Aspen Art Museum director departs with questions unanswered
Aspen Art Museum director Heidi Zuckerman’s last day at her post was Monday, ending 14 years as its leader.
Zuckerman’s tenure — longer than any director in the museum’s 40-year history — included unprecedented growth in funding, attendance and global renown for the contemporary art museum. But the end came without explanation.
Neither Zuckerman nor other museum officials and board members have answered question about her departure since it was announced by a New York-based public relations firm on June 28.
Zuckerman carried out her duties through the summer and spoke at events including the early July opening of an exhibition by Rashid Johnson, the 15th annual ArtCrush gala and the 24-hour “Whole Celebration” honoring the museum’s 40th anniversary in August. But she has not spoken publicly or on the record with the media about the circumstances of her contract not being renewed.
It remains unclear what factors led to the decision. No answers have been offered by Zuckerman or the board as to what prompted it, as interview requests on the topic have been denied or unanswered over the past three months.
Museum staff and supporters, including members of its National Council, were unaware her departure was coming before the June 28 announcement and said in recent weeks they had still not been informed as to the reason for it.
Zuckerman’s departure has coincided with changes in the financial leadership of the institution. A new chief financial officer, Tyler Schube, came on board early this year. The museum’s development director, Lisa DeLosso, departed early this summer, shortly before ArtCrush, the institution’s largest development and fundraising event. And Nancy Magoon, among the museum’s most generous donors, placed her Aspen house up for sale in July. Magoon’s gifts included a $2.5 million endowment for the directorship, held by Zuckerman and named for Magoon and her late husband, Bob, in 2012.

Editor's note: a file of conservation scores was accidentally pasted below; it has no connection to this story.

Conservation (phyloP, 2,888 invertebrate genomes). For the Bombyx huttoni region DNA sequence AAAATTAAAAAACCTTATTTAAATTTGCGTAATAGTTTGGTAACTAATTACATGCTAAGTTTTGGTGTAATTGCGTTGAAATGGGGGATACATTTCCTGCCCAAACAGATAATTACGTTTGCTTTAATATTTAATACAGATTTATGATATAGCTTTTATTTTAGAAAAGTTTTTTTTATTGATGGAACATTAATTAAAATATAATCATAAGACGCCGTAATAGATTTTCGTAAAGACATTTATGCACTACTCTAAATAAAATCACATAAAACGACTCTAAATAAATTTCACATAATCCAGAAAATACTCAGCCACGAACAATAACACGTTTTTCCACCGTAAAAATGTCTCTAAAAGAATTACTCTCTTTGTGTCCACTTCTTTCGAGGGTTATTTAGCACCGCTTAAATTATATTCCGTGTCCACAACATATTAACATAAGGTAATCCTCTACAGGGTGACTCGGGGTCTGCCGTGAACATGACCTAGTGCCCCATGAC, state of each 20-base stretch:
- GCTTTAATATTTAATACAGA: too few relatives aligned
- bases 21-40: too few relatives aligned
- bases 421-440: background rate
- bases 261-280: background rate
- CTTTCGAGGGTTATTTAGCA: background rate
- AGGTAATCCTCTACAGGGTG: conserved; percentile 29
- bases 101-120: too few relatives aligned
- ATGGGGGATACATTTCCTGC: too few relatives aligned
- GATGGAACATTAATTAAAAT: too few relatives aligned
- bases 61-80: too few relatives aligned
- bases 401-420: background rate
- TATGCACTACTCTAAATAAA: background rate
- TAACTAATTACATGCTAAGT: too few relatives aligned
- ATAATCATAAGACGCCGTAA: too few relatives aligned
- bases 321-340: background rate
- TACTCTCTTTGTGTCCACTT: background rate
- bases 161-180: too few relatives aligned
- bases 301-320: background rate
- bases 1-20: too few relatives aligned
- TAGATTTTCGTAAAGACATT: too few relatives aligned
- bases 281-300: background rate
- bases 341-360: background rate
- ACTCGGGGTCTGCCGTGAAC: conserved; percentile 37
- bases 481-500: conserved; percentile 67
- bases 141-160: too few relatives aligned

The museum has retained executive search firm Phillips Oppenheim to find a new director.
In an interview on May 13, six weeks before the announcement that she would step down, Zuckerman was asked why she had stayed with the museum for 14 years.
“Part of the reason I’ve stayed here so long is that I feel I’m doing something that matters. When I stop feeling like that, then I’ll go and do something else,” she said at the time. “It’s certainly not that I haven’t had other opportunities. I get asked all the time to do other things. But I feel ownership of this place and I just don’t feel like I’m done yet.”
The museum sent an e-mail blast to members on Sept. 24 with a paragraph titled “Honoring AAM Nancy and Bob Magoon CEO and Director Heidi Zuckerman.”
It closed: “The AAM Board of Trustees, National Council, and AAM staff all thank (Zuckerman) for her visionary leadership and dedicated service. We are extremely grateful to her efforts during her tenure and wish her tremendous success and happiness in all her future endeavors, just as we look ahead to the next exciting chapter in the future of the amazing institution Heidi has been so vital in helping to shape.”
The museum also posted a photo montage of Zuckerman’s years at the museum on Instagram Monday afternoon with the messages “Thank You Heidi!” and “14 Years of Leadership at the AAM.”
Zuckerman reposted it on her Facebook page under the comment: “Leaving so much better than when I arrived and with so much gratitude!!”
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